Video: Texas police surround escaped murderer
Suspect stole a deputy's service revolver and fled, beginning a manhunt that ended with a standoff
By Terry Wallace
DALLAS — Authorities are trying to piece together how a capital murder suspect was able to take a deputy's gun and escape from a Dallas hospital before he was cornered a mile away and surrendered.
Franklin B. Davis, 30, of Carrollton, stole the deputy's service revolver and fled Parkland Memorial Hospital about 8:30 p.m. Tuesday, beginning a manhunt that ended with a standoff as he hid in a barbecue delivery van about a mile south of the hospital. Davis took refuge in the van about 9 p.m. and kept police at bay with the stolen weapon for about two hours before negotiators talked him into a peaceful surrender, Dallas County sheriff's spokeswoman Carmen Castro said.
No new charges were filed against Davis as police and deputies investigated the episode, Castro said. The Sheriff's Department issued a statement Wednesday declining further comment until the investigation concludes.
Davis surrendered shortly before 11 p.m. Tuesday and was returned to the same hospital from which he had escaped while receiving treatment. He was later transferred back to county jail. Castro said she did not know what kind of treatment Davis was receiving.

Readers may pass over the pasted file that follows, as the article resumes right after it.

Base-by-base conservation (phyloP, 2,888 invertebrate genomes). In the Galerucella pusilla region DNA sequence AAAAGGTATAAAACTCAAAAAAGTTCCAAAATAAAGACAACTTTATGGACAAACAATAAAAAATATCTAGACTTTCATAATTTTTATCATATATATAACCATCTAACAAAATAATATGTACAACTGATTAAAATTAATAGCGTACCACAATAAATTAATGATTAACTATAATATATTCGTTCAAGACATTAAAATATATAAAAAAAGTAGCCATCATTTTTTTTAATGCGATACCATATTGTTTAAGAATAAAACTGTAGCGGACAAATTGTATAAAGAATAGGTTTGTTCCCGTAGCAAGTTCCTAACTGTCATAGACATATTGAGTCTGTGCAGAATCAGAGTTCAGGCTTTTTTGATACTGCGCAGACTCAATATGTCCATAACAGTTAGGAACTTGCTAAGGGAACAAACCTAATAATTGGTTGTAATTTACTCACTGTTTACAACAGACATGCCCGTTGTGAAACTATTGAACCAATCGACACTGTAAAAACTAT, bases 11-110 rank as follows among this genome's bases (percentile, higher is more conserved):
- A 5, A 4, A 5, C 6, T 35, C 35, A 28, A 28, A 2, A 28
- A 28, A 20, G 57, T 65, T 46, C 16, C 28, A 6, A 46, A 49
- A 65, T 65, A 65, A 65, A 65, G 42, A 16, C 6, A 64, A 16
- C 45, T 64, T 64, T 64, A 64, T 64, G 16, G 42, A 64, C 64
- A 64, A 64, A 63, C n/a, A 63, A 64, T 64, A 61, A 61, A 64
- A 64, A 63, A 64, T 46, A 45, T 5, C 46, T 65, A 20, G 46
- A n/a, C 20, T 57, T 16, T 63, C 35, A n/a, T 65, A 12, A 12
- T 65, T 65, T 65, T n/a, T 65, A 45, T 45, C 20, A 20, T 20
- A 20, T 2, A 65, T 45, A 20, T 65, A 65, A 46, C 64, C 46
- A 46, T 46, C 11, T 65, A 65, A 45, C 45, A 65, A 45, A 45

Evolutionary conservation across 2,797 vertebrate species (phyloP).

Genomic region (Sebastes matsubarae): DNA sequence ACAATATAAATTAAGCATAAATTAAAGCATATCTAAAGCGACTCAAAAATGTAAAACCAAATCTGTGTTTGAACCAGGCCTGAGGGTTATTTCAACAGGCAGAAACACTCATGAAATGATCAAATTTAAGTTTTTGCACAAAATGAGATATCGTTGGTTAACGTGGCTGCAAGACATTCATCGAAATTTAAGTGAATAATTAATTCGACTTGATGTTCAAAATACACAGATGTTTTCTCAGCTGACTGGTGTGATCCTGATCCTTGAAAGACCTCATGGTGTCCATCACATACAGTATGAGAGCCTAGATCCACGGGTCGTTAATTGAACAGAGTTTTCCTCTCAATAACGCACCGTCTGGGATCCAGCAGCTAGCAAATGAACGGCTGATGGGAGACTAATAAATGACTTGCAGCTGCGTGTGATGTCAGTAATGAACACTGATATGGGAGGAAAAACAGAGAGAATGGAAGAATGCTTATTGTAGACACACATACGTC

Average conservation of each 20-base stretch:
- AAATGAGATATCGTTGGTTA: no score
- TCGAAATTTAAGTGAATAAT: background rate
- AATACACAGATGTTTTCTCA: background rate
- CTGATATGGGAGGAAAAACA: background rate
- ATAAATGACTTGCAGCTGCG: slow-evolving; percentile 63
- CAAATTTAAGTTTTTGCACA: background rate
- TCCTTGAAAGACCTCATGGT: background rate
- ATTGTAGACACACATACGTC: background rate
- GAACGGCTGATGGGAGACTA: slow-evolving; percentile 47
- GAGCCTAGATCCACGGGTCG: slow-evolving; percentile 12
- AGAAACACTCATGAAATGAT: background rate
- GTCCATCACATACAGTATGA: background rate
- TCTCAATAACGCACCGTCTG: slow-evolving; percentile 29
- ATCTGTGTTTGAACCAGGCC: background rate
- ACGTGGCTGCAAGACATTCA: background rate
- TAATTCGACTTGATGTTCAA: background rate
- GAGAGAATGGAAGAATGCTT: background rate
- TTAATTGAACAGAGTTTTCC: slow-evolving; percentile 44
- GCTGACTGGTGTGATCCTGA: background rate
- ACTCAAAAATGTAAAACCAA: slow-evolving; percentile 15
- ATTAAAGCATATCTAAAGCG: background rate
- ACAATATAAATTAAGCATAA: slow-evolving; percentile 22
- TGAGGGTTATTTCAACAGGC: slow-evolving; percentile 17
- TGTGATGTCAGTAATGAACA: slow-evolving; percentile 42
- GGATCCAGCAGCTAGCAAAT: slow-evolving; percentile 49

The deputy was not injured in the incident at the hospital, she said.
Davis is awaiting trial in the death of Shania Gray, a 16-year-old sophomore at Hebron High School in Carrollton. Her body was found Sept. 8 along a fork of the Trinity River. She had been shot and strangled.
Davis already had been charged with four counts of sexually assaulting Gray when he allegedly took Gray from her school. Police have said Davis confessed to killing the girl. Police say he did so to prevent Gray from testifying against him in a sexual assault case.
Family and friends had said that when she was killed Gray's family was in the process of moving from one Dallas suburb to another so her father could be closer to work. Neighbors in Mesquite, the eastern suburb where the family lived for years, described Gray as friendly and caring.
According to relatives and an affidavit released by Carrollton police, Davis posed as a teenage boy on Facebook and bought a new cellphone to contact Gray and get information about the sexual assault case.
The two exchanged text messages, though Carrollton police spokesman Jon Stovall said he didn't know how many.
Davis told Carrollton police Gray was surprised to see him when he pulled up to her outside her school but got into his car because he wanted to discuss the case. He told police and several television stations that he drove her to an area near the Trinity River and shot her twice. He then stepped on her neck until she stopped breathing, the affidavit said. Her body was found two days later.
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